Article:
Studies during the past three decades have demonstrated that dance or dance-like training improves the accuracy of the BIR [6-9] and changes balance control (i.e. anticipatory postural adjustments, APAs) associated with motor performance [10,11]. For example, Mouchnino et al.  showed that in dancers (over 15 years of modern dance practice and on-stage experience), the APAs prior to leg raising are highly accurate and do not necessitate online adjustments. The relative timing between the APAs and their movements of the leg also shows little variation. In non-trained participants, the APAs prior to leg raising are associated with greater online adjustments. This suggests that dance training allows developing an accurate internal representation of the body dynamics, which in turn enhances the use of an anticipated mode of movement control. While the “sculpting” of the BIR through highlevel dance training is undisputed, some studies have shown that remodeling the BIR can occur within a few weeks of practice, even in participants with no regular physical activities. For example, creative dance programs using body communication through movements emphasizing body awareness (12 weeks with a periodicity of 3 sessions of 90 min per week) improve the accuracy of joint movement detection in sedentary participants over 55 years of age . Sensing ankle joint movements is particularly important for postural control as it allows detecting whole body movement relative to vertical. In T’ai Chi Chuan, a discipline where awareness of each body part position is emphasized during slow and precise movements, balance control also rapidly improves in new adherents (12 weeks training, 3 times a week  as well as in participants over 65 years of age with one to twenty years of practice ).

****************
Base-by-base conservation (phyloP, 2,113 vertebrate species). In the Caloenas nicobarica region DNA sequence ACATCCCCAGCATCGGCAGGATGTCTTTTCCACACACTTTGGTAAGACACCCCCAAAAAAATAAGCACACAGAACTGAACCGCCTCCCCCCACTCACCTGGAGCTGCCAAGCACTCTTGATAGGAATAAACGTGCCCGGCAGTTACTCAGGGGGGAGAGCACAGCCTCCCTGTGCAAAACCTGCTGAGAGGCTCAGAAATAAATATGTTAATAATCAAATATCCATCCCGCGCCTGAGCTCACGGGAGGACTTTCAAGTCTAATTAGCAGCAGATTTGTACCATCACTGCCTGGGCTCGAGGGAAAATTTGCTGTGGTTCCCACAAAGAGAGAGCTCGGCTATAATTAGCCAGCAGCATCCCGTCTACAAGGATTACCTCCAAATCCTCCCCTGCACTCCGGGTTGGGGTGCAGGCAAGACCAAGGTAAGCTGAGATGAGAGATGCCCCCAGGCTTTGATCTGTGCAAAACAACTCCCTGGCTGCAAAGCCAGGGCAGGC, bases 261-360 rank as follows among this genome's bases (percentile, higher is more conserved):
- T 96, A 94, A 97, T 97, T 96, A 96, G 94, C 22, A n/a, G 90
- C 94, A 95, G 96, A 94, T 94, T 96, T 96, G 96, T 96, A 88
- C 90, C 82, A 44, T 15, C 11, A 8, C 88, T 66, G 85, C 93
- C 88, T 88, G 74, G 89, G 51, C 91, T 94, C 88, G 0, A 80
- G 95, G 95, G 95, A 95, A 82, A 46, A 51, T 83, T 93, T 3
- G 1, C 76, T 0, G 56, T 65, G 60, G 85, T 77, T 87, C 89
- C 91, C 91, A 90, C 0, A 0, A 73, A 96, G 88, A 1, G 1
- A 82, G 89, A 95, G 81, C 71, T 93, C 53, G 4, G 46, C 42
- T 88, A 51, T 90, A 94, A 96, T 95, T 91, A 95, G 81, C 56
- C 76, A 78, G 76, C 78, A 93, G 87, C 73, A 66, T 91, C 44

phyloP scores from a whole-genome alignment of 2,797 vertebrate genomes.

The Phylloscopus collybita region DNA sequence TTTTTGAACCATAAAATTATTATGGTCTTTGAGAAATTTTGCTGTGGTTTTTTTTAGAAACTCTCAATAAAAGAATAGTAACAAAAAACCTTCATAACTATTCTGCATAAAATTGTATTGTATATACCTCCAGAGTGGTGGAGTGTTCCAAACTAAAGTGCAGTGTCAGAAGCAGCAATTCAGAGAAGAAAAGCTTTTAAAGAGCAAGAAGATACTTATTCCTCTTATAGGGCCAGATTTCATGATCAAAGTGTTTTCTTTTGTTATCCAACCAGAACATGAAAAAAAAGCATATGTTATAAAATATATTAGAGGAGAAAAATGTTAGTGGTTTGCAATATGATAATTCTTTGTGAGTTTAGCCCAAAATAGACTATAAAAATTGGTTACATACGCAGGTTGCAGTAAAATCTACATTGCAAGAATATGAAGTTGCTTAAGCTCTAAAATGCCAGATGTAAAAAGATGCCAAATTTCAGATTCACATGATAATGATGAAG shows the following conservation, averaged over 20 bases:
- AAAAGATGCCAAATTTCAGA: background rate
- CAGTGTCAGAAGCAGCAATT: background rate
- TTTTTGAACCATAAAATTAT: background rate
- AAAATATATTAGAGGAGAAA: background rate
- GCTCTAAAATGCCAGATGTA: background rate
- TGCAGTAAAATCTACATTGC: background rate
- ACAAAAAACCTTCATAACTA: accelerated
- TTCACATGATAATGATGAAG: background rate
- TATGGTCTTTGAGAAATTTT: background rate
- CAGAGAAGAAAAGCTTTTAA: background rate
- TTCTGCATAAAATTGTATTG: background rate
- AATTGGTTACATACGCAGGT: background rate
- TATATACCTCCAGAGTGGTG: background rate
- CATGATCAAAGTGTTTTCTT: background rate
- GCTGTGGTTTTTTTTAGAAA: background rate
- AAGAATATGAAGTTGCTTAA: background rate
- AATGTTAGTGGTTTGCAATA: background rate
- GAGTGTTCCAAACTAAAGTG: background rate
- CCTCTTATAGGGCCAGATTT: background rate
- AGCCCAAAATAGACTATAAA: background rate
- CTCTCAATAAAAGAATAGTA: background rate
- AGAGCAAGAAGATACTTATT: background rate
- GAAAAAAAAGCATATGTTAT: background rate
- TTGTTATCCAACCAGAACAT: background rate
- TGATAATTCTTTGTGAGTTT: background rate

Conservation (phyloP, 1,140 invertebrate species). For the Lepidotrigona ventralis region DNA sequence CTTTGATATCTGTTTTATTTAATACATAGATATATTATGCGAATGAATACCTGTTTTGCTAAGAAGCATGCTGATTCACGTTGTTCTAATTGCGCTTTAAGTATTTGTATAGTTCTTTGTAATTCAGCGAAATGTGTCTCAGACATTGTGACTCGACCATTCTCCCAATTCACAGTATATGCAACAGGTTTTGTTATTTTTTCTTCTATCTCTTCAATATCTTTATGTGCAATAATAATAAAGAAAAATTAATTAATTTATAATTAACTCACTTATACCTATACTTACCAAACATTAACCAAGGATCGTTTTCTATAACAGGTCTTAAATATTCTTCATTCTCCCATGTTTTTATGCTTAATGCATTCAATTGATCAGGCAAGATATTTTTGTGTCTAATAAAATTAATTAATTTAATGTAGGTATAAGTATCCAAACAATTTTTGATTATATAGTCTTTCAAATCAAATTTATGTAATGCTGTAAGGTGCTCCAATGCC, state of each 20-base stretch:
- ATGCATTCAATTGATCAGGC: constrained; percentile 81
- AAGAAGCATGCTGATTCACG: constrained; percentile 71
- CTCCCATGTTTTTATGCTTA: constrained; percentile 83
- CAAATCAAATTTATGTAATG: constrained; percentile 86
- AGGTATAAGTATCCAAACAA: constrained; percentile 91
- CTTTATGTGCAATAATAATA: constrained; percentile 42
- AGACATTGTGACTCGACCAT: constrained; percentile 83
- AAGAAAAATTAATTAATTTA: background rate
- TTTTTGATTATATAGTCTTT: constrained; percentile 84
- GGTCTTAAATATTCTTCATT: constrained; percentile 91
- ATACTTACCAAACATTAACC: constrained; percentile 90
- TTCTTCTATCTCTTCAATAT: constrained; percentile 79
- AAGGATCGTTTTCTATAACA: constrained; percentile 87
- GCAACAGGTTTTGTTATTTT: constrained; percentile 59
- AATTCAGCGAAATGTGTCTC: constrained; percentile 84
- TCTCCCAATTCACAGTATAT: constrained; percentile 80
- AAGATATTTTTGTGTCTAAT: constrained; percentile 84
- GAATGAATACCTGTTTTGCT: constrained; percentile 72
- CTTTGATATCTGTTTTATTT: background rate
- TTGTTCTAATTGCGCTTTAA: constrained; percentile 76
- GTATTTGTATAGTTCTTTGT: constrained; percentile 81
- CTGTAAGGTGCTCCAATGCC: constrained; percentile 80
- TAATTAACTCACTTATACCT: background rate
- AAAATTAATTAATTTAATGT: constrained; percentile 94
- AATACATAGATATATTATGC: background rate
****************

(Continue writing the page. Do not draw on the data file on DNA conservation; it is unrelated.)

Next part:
While dance exercises most often involve healthy individuals, the technique of Gerda Alexander was initially developed to find ways to move without exacerbating pain. It is after contracting rheumatism that this woman designed this technique that first aims at regulating muscle tone (i.e. eutony based exercises) and improving self-awareness (i.e. the ability to notice and feel sensations in the body). As was observed in dancers , the Gerda Alexander’s method practitioners (i.e. teachers who had completed a 1,600-h course certified by the Society of Teachers of the Alexander Technique) show a change in the APAs when they get up slowly from a seated position . In highly trained participants, this daily life motor behavior is accomplished by a smooth and prolonged weight shift forward to the feet contrary to the jerkiness way used by nontrained participants. Enhancing bodily and sensory awareness (i.e. embodiment), this training would help reducing the leg joints’ stiffness which can hamper the center of mass from travelling sufficiently far forward to get off the chair easily. Interestingly, after having participated in an 8-week program of Mindfulness- Based Stress Reduction (which emphasizes body awareness as the Alexander technique), individuals showed an increase in grey matter concentration in the temporo-parietal junction (TPJ, ). This cortical area is known to host the conscious experience of the self or embodiment [15,16]. This is in line with studies assigning roles to the TPJ in different aspects of the BIR (e.g., perception of body parts ; mental imagery of one’s body [18,19]). Together, these findings suggest that motor and cognitive activities focusing on body awareness (e.g., dance, Alexander and T’ai Chi Chuan training) can improve balance and movement control by enhancing the BIR in space.